Thomas Byrne: An idea for taxpayer-funded politics that makes sense
Thomas Byrne is a Conservative Party member and politics student at York University.
What's the main thing that unites both the left and right when it comes to the issue of funding political parties? Cold hard cash and the fear that they wouldn't be able to exist without the narrow backing of certain sectors of society, whether it be the last remaining public sector trade unions in the Labour party, or what Paul Goodman calls the somewhat deluded backers for the Conservatives.
Both parties, rather than accept the need for public funding to lessen the spectre of private money dominating public life, look to America where campaigning techniques and donation caps have been used to widen the pool of contributors and lessen the influence of wealthy individuals. Even Paul Staines, one of the most ardent campaigners for transparency, falls into this trap, albeit with the concession that political giving should be tax deductible to make it worthwhile for the average person to be involved in the public process. This isn't enough, only a glance over the Atlantic shows that money is still the main player in their political game through Super Pacs.
But public funding doesn't have to be implemented in this way. We can maintain our values while taking private money out of politics. The answer may be unleashing the market into how we allocate political funds, where the state provides the money and individuals provide the guidance to where that money should be used. A radical idea for party fundingreform: one-person-one-card. As Guy Aitchison has outlined
"The principle is similar to the "voter voucher" idea proposed for the UK in 2006 by the Power Inquiry that would have allowed voters to allocat £3 to parties of their choice at elections. The democracy card, however, allow money to be allocated over the year, and not just by ticking a box at elections, and therefore afford more control to voters over how the money is spent and encourages great participitation. As Wight suggests, the democracy card could even be permitted to fund other forms of political campaigning such as referenda, lobbying or social movements helping to democratise other spheres of political life as well."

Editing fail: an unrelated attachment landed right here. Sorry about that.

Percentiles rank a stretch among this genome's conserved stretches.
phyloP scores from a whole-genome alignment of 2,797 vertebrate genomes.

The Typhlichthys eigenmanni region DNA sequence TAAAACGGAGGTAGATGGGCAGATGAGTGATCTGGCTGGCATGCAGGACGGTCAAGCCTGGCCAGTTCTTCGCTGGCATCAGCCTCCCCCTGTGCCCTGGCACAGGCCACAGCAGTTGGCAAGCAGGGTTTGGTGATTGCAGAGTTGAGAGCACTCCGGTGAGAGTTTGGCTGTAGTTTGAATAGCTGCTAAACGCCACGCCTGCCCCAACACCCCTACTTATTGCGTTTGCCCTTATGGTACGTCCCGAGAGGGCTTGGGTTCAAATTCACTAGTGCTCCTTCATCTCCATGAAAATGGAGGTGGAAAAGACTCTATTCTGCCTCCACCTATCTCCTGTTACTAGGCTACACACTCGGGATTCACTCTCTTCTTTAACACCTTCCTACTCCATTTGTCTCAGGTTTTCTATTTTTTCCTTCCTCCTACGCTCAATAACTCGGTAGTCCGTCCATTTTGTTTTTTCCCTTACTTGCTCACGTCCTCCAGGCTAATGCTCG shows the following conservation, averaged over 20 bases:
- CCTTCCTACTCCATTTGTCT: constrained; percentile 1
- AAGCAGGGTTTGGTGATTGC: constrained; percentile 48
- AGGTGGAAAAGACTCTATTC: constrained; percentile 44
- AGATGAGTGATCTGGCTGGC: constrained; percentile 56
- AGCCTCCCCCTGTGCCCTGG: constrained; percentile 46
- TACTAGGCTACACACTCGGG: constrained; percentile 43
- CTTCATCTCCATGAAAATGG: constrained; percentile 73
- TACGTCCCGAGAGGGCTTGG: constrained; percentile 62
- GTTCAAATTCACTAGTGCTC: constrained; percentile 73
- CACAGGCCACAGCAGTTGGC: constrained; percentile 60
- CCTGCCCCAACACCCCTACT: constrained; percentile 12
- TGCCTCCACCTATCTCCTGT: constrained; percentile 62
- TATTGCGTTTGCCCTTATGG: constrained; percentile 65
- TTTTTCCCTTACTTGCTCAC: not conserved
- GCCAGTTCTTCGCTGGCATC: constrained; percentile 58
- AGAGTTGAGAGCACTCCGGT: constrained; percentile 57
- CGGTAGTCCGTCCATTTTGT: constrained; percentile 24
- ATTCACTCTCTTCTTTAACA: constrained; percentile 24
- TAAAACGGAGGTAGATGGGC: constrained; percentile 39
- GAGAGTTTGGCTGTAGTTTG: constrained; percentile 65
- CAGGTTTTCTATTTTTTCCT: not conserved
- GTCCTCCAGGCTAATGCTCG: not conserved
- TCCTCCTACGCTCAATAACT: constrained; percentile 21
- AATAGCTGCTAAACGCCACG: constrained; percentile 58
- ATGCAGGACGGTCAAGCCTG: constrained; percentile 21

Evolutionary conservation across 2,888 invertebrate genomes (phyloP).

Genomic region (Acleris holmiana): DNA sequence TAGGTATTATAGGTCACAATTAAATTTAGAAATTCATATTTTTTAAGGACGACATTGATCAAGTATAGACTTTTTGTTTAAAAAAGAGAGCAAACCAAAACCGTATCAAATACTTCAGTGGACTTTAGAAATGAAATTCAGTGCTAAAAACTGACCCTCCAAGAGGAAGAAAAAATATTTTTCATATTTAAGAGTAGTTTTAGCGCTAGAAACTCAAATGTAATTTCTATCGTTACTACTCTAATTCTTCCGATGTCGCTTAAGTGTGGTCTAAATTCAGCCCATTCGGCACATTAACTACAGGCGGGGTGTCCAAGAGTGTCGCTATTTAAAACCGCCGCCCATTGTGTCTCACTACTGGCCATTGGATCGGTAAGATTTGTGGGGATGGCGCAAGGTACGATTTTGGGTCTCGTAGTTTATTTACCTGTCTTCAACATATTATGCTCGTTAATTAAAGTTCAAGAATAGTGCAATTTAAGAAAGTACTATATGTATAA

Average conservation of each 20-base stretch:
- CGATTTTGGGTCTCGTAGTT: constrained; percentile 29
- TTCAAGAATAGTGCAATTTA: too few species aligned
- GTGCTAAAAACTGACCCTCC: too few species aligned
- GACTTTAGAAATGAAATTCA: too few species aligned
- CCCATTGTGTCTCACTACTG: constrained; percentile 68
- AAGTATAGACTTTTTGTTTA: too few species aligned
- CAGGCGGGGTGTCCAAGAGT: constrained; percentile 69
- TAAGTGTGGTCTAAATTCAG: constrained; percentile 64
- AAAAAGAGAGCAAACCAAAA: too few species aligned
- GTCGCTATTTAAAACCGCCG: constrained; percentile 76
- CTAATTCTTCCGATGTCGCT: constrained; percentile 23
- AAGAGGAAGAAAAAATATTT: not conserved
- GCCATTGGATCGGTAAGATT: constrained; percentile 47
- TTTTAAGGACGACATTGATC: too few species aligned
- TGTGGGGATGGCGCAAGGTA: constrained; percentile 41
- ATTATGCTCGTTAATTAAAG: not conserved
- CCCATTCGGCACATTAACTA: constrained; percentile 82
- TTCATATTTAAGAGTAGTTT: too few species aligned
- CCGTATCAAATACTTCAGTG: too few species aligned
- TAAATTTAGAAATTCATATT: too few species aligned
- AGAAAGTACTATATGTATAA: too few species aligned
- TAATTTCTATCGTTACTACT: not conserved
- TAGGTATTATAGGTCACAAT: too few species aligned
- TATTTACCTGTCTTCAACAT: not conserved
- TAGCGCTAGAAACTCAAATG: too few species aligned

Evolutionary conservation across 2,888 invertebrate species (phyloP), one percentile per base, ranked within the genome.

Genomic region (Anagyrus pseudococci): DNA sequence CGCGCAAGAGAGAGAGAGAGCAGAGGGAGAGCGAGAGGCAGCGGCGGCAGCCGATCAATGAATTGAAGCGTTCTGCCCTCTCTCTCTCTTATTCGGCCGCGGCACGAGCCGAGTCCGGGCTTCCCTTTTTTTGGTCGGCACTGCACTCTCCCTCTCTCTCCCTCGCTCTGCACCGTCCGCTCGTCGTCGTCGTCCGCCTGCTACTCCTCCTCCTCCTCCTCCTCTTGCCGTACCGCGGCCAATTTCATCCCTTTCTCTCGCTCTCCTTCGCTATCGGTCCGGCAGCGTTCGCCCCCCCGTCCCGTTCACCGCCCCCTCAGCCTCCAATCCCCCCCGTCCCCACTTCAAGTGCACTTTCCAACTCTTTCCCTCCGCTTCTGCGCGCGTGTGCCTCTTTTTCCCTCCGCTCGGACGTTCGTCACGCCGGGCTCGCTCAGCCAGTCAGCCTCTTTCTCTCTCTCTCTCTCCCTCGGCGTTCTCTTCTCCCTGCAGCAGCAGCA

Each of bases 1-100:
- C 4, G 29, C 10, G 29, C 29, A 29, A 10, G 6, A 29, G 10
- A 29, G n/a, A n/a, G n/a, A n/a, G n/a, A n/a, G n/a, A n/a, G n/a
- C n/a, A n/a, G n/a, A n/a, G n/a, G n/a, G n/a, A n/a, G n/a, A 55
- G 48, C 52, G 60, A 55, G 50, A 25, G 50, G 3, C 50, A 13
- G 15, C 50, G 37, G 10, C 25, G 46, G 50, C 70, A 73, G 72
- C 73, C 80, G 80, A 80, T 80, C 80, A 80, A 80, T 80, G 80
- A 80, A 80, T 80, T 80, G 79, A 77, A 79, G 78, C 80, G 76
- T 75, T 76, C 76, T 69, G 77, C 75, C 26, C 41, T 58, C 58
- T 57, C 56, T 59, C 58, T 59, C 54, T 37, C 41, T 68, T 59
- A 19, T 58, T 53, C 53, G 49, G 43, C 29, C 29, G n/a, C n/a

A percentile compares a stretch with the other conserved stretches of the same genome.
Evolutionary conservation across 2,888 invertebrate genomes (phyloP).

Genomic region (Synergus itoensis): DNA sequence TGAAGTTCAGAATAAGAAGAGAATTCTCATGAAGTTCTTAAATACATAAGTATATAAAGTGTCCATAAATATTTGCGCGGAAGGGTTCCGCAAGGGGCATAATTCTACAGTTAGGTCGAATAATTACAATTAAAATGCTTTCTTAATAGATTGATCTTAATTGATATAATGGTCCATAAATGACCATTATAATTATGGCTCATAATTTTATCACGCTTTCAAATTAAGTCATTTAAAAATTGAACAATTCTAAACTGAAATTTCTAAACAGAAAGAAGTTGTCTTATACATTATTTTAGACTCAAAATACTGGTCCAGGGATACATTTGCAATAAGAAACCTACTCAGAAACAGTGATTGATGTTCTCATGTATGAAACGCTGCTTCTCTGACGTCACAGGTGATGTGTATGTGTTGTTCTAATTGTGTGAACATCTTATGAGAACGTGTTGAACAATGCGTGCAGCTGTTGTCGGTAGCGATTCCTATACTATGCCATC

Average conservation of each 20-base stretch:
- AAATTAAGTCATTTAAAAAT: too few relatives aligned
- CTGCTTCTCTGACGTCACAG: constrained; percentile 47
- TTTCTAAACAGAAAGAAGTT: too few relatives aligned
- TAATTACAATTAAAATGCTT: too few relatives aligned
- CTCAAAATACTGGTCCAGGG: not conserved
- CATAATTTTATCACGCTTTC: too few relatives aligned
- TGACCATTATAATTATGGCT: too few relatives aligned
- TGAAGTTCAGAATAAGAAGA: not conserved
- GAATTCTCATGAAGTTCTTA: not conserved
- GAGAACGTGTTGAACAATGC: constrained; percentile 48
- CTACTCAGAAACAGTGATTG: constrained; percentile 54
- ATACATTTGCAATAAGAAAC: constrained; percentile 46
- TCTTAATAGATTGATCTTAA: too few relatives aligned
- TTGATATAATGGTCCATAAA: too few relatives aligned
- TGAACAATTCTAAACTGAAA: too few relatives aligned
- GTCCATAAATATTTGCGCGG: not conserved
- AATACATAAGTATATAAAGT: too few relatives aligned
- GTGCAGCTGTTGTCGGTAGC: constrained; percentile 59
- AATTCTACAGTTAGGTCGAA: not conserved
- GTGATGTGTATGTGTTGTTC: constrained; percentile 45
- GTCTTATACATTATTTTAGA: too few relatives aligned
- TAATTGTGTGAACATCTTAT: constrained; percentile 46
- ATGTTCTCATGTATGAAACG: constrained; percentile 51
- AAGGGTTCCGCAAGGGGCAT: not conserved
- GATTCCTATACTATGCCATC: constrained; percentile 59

What is there not to like in what we can interpret to be a Conservative means to fix what seems to be a problem in most progressive minds? As well as taking money out of our national politics, the scheme could also be used as fuel to the fire for the Big Society. We would be able to fund our mayoral candidates, our police commission candidates, to rekindle interest in local politics again when people are free of the concerns that the system is rigged by backers for either party.
National Conservative causes can be given a boost as well. By allowing these funds to be used for social movements it would be an opportunity for campaigns like the Peoples Pledge to have both money and more legitimacy because of transparent funding by the public. Why is this scheme different to what we normally think as public funding proposals? Because as times and causes change we have the opportunity to change our minds and the benefits of incumbency are banished.
Yes, sometimes causes that we won't agree with will be funded using tax, but this happens anyway through short funds, wages (I'm sure UKIP do quite well for their campaign chest from their MEP salaries) and funds that main parties acquire during elections. We can never banish the notion of public money used to fund our politics unless we want to give in to the notion that those with the biggest wallets deserve the greatest representation. This proposal won't solve every issue, but to me it seems intuitive to put the money in the hands of citizens rather than let politicians swarm after vested interests that throw scraps their way. One thing seems clear - it isn't unconservative to consider that public funding may be the way out of the crisis of lobbying.